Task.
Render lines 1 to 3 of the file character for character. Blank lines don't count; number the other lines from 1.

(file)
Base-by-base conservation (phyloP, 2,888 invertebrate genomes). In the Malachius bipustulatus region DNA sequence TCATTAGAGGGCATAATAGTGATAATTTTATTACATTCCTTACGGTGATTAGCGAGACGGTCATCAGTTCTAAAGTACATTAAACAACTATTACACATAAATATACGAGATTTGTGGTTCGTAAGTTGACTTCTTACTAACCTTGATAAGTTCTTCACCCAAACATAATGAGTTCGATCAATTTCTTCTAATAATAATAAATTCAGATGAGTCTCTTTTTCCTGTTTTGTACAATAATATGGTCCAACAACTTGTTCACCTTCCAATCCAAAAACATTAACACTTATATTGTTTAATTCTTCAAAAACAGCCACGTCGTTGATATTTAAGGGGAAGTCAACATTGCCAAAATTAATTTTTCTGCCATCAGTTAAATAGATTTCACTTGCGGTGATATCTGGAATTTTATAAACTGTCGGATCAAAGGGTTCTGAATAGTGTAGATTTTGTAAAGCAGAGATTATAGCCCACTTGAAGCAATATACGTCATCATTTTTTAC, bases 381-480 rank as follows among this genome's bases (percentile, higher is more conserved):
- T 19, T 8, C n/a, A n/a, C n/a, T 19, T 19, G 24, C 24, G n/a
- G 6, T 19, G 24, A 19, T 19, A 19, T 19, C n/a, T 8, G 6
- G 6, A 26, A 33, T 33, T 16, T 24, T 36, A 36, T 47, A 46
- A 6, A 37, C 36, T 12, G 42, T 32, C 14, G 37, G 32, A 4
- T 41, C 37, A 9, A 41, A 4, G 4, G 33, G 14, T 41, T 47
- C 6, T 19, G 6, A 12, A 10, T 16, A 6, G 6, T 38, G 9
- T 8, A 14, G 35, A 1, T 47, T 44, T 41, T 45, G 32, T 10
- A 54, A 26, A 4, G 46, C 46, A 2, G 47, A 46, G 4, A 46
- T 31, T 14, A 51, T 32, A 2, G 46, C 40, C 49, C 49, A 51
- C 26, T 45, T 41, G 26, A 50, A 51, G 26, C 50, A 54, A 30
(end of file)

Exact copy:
Base-by-base conservation (phyloP, 2,888 invertebrate genomes). In the Malachius bipustulatus region DNA sequence TCATTAGAGGGCATAATAGTGATAATTTTATTACATTCCTTACGGTGATTAGCGAGACGGTCATCAGTTCTAAAGTACATTAAACAACTATTACACATAAATATACGAGATTTGTGGTTCGTAAGTTGACTTCTTACTAACCTTGATAAGTTCTTCACCCAAACATAATGAGTTCGATCAATTTCTTCTAATAATAATAAATTCAGATGAGTCTCTTTTTCCTGTTTTGTACAATAATATGGTCCAACAACTTGTTCACCTTCCAATCCAAAAACATTAACACTTATATTGTTTAATTCTTCAAAAACAGCCACGTCGTTGATATTTAAGGGGAAGTCAACATTGCCAAAATTAATTTTTCTGCCATCAGTTAAATAGATTTCACTTGCGGTGATATCTGGAATTTTATAAACTGTCGGATCAAAGGGTTCTGAATAGTGTAGATTTTGTAAAGCAGAGATTATAGCCCACTTGAAGCAATATACGTCATCATTTTTTAC, bases 381-480 rank as follows among this genome's bases (percentile, higher is more conserved):
- T 19, T 8, C n/a, A n/a, C n/a, T 19, T 19, G 24, C 24, G n/a
- G 6, T 19, G 24, A 19, T 19, A 19, T 19, C n/a, T 8, G 6